On Criterion: All About My Mother

Melodrama isn’t as chic as it used to be. During the peak of its cultural relevance in the 1940s and ‘50s, melodramas were among the first slew of films to stealthily comment on major social issues under the guise of mainstream entertainment. 

Pedro Almodóvar’s All About My Mother (1999), now finally available on Blu-ray thanks to a stellar new reissue from Criterion, is a postmodern commentary on melodramas while also being a prime example of one. 

Mother’s plot contains enough preposterous coincidences, devastating tragedies and stirring monologues to fill two or three Douglas Sirk films, but its wonderful cast of characters are drawn with a fastidious attention to detail and the problems they face are mired in far more complex issues than early melodramas, including sexuality, gender, AIDS and poverty. Instead of centering on forlorn housewives and square-jawed males formerly common in the genre, the Spanish cast here embodies an ensemble of characters you’re unlikely to find anywhere else: transgender sex workers, sympathetic nuns, troubled actresses and drug addicts. However, this isn’t a John Waters-style parody; the performers and dialogue ground the absurd plot devices into something that feels real. We believe the pain and longing of these characters because we can read it on their faces, feel it in their pauses. 

The cast is across-the-board phenomenal, but the standout is Cecilia Roth as Manuela, a grieving woman in search of her deceased son’s father — who now lives life as a woman named Lola and prostitutes herself on the streets of Barcelona. Early on, Manuela’s search leads her to a desolate lot where sex workers converge. In a sweeping overhead shot, cars encircle these women as they’re picked up and dropped off by clients. Along with the swooning score, this sequence is borderline surreal; whereas some filmmakers might have tried to emphasize the grime and hopelessness of the situation, Almodóvar films it as if we’re being immersed into a fantastical world. This imagery more resembles surrealist directors like Federico Fellini than melodrama masters like Sirk, and Criterion’s 2K transfer renders the cinematography’s vibrant colors more mesmerizing than ever.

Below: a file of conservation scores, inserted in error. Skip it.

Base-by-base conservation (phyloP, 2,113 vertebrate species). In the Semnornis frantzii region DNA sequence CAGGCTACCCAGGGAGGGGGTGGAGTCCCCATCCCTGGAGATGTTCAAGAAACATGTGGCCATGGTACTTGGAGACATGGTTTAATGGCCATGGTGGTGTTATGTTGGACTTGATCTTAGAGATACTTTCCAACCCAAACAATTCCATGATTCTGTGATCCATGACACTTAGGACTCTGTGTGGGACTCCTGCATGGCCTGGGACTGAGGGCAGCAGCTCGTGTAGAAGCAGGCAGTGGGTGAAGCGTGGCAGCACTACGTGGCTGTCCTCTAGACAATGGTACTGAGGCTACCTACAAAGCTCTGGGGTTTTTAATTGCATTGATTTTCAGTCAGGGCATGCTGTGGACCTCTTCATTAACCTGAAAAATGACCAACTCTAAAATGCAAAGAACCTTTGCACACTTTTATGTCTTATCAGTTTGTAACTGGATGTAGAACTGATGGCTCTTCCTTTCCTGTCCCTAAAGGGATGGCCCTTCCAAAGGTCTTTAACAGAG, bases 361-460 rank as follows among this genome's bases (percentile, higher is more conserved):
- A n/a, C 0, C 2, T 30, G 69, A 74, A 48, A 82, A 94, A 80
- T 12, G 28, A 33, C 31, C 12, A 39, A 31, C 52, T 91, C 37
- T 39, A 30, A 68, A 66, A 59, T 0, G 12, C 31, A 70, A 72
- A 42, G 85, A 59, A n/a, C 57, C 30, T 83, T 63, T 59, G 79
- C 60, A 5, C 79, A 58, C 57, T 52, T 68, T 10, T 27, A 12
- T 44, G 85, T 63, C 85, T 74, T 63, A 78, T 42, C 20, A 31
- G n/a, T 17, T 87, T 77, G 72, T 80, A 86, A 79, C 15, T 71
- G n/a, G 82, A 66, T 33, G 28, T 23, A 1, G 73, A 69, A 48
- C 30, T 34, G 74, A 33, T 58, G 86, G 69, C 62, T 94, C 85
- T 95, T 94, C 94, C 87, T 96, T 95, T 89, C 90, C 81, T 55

Almodóvar fills Mother with plenty of meta references to staples of American drama such as All About Eve (which is playing on a television set in the opening scene) to A Streetcar Named Desire. The heightened use of genre tropes adds a further sense of self-awareness, yet one doesn’t need to have a PhD in film studies to enjoy this movie. It’s a deeply affecting story of broken people searching for connection and meaning, and occasionally finding them. When film enthusiasts talk about the vast array of great films to come out during 1999, All About My Mother deserves recognition alongside any of them. 

Given this is a Criterion release, the Blu-ray / DVD extras are as stacked and comprehensive as one could expect. A 2012 documentary features talking heads from just about everyone you’d hope, including Penélope Cruz, who was early in her career when she played Rosa in Mother and to this day remains an Almodóvar regular. The remastered visuals and audio track are the reissue’s strongest sell, and those watching it for the first time would be hard-pressed to find a better introduction to the scorching reds and pastel blues that make up the movie’s eye-popping color scheme.



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Mitch Ringenberg has written about film in some capacity since his time at his high school newspaper. Nowadays, when he's not teaching middle school language arts, Mitch can be found in Bloomington, Indiana, ranting incoherently on Letterboxd, binge-reading and being insufferable about all things pop culture.


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